sustainable manner.

43. We have taken note of the meeting of S&T Senior Officials in Dalian, China in

September 2011, and, in particular, the growing capacities for research and

development and innovation in our countries. We encourage this process both in

priority areas of food, pharma, health and energy as well as basic research in the

emerging inter-disciplinary fields of nanotechnology, biotechnology, advanced

materials science, etc. We encourage flow of knowledge amongst our research

institutions through joint projects, workshops and exchanges of young scientists.

44. The challenges of rapid urbanization, faced by all developing societies including

our own, are multi-dimensional in nature covering a diversity of inter-linked issues.

We direct our respective authorities to coordinate efforts and learn from best practices

and technologies available that can make a meaningful difference to our societies. We

note with appreciation the first meeting of BRICS Friendship Cities held in Sanya in

December 2011 and will take this process forward with an Urbanization and Urban

Infrastructure Forum along with the Second BRICS Friendship Cities and Local

Governments Cooperation Forum.

45. Given our growing needs for renewable energy resources as well as on energy

efficient and environmentally friendly technologies, and our complementary strengths

in these areas, we agree to exchange knowledge, know-how, technology and best

practices in these areas.

46. It gives us pleasure to release the first ever BRICS Report, coordinated by India,

with its special focus on the synergies and complementarities in our economies. We

welcome the outcomes of the cooperation among the National Statistical Institutions

of BRICS and take note that the updated edition of the BRICS Statistical Publication,

released today, serves as a useful reference on BRICS countries.

47. We express our satisfaction at the convening of the III BRICS Business Forum

and the II Financial Forum and acknowledge their role in stimulating trade relations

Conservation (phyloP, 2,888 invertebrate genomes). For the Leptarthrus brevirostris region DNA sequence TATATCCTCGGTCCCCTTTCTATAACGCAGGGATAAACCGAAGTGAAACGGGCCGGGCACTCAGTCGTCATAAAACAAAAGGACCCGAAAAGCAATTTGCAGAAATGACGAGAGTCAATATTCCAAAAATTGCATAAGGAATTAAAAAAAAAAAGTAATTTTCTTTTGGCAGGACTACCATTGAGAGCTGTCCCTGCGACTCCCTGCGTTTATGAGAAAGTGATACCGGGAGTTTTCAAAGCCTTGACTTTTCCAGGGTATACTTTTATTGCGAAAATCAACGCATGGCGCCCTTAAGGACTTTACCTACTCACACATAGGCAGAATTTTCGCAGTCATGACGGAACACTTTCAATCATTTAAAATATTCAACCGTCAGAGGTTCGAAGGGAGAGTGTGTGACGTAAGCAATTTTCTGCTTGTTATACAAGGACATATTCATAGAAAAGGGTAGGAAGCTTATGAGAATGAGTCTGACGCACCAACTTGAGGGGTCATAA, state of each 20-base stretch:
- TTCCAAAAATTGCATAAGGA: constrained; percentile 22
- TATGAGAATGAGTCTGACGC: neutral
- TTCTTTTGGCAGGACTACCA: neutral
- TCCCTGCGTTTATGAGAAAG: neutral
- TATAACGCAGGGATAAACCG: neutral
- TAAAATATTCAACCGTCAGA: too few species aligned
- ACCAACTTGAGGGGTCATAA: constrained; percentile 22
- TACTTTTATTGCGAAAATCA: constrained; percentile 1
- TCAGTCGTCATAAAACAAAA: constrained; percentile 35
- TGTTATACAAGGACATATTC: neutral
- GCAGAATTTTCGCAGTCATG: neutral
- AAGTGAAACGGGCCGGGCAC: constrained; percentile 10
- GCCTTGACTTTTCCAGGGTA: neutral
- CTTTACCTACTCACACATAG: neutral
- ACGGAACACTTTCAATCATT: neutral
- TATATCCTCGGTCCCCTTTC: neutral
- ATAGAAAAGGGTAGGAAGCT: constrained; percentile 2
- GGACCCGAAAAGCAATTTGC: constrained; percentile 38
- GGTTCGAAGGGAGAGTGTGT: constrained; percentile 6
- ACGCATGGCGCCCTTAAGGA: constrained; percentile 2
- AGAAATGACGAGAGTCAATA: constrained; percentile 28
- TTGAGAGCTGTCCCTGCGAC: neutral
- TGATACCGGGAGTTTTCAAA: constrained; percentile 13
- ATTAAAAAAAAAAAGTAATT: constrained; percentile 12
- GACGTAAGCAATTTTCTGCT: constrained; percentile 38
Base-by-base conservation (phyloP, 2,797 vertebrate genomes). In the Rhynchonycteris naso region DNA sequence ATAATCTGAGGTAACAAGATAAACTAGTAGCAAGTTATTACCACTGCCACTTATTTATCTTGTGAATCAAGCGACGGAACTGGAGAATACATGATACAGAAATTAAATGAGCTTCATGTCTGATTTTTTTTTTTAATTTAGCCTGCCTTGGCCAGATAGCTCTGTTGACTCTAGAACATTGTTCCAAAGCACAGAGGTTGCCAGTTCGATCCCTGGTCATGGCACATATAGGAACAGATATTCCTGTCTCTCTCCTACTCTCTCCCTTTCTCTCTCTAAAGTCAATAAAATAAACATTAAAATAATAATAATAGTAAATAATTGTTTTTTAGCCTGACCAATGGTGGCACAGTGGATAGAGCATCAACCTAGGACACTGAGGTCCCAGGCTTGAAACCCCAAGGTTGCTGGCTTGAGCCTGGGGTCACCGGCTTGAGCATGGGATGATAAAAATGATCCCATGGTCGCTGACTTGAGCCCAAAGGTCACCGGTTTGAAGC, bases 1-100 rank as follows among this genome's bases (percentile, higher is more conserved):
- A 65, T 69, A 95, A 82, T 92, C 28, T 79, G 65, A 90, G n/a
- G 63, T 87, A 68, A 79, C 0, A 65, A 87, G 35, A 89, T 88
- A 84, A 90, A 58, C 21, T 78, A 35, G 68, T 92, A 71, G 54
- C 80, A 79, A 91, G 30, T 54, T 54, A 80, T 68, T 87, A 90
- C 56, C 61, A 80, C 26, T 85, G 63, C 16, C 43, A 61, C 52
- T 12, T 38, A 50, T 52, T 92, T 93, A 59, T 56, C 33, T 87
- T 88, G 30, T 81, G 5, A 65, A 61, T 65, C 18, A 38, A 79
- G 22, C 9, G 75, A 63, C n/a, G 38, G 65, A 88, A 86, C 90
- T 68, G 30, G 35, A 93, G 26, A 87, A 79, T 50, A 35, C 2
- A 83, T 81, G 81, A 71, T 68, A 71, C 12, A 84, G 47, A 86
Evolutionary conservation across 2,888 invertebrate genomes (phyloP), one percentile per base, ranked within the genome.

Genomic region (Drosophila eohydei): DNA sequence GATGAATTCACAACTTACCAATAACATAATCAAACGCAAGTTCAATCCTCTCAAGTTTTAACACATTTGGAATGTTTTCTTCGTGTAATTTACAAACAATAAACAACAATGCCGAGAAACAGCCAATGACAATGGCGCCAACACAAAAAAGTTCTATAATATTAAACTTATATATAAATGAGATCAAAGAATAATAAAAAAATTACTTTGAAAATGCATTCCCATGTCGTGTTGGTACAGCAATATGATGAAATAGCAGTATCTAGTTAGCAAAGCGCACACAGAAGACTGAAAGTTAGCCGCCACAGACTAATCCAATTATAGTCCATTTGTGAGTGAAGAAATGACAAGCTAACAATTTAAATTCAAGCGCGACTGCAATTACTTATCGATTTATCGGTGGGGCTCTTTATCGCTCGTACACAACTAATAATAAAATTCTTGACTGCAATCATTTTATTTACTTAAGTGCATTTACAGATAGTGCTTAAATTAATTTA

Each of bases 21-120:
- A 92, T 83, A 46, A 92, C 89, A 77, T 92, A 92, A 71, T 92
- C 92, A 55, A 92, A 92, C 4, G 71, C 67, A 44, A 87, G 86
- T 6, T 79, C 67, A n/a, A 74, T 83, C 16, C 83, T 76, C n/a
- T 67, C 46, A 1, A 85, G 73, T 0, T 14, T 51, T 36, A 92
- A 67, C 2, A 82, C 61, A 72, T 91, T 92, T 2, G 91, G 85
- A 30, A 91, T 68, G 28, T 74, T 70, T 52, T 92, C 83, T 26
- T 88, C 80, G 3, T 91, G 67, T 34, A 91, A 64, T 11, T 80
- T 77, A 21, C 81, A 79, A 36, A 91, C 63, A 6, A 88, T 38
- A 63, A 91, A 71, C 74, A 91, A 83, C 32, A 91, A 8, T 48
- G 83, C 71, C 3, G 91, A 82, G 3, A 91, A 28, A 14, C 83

among our countries. In this context, we welcome the setting up of BRICS Exchange

Alliance, a joint initiative by related BRICS securities exchanges.

48. We encourage expanding the channels of communication, exchanges and peopleto-

people contact amongst the BRICS, including in the areas of youth, education,

culture, tourism and sports.

49. Brazil, Russia, China and South Africa extend their warm appreciation and sincere

gratitude to the Government and the people of India for hosting the Fourth BRICS

Summit in New Delhi.

50. Brazil, Russia, India and China thank South Africa for its offer to host the Fifth

BRICS Summit in 2013 and pledge their full support.

Delhi Action Plan

1. Meeting of BRICS Foreign Ministers on sidelines of UNGA.

2. Meetings of Finance Ministers and Central Bank Governors on sidelines of G20

meetings/other multilateral (WB/IMF) meetings.

3. Meeting of financial and fiscal authorities on the sidelines of WB/IMF meetings as

well as stand-alone meetings, as required.

4. Meetings of BRICS Trade Ministers on the margins of multilateral events, or standalone

meetings, as required.

5. The Third Meeting of BRICS Ministers of Agriculture, preceded by a preparatory

meeting of experts on agro-products and food security issues and the second Meeting

of Agriculture Expert Working Group.

6. Meeting of BRICS High Representatives responsible for national security.

7. The Second BRICS Senior Officials’ Meeting on S&T.

8. The First meeting of the BRICS Urbanisation Forum and the second BRICS

Friendship Cities and Local Governments Cooperation Forum in 2012 in India.

9. The Second Meeting of BRICS Health Ministers.

10. Mid-term meeting of Sous-Sherpas and Sherpas.

11. Mid-term meeting of CGETI (Contact Group on Economic and Trade Issues).

12. The Third Meeting of BRICS Competition Authorities in 2013.

13. Meeting of experts on a new Development Bank.

14. Meeting of financial authorities to follow up on the findings of the BRICS Report.

15. Consultations amongst BRICS Permanent Missions in New York, Vienna and

Geneva, as required.

16. Consultative meeting of BRICS Senior Officials on the margins of relevant

environment and climate related international fora, as necessary.

17. New Areas of Cooperation to explore:

(i) Multilateral energy cooperation within BRICS framework.

(ii) A general academic evaluation and future long-term strategy for BRICS.

(iii) BRICS Youth Policy Dialogue.

(iv) Cooperation in Population related issues.

New Delhi

March 29, 2012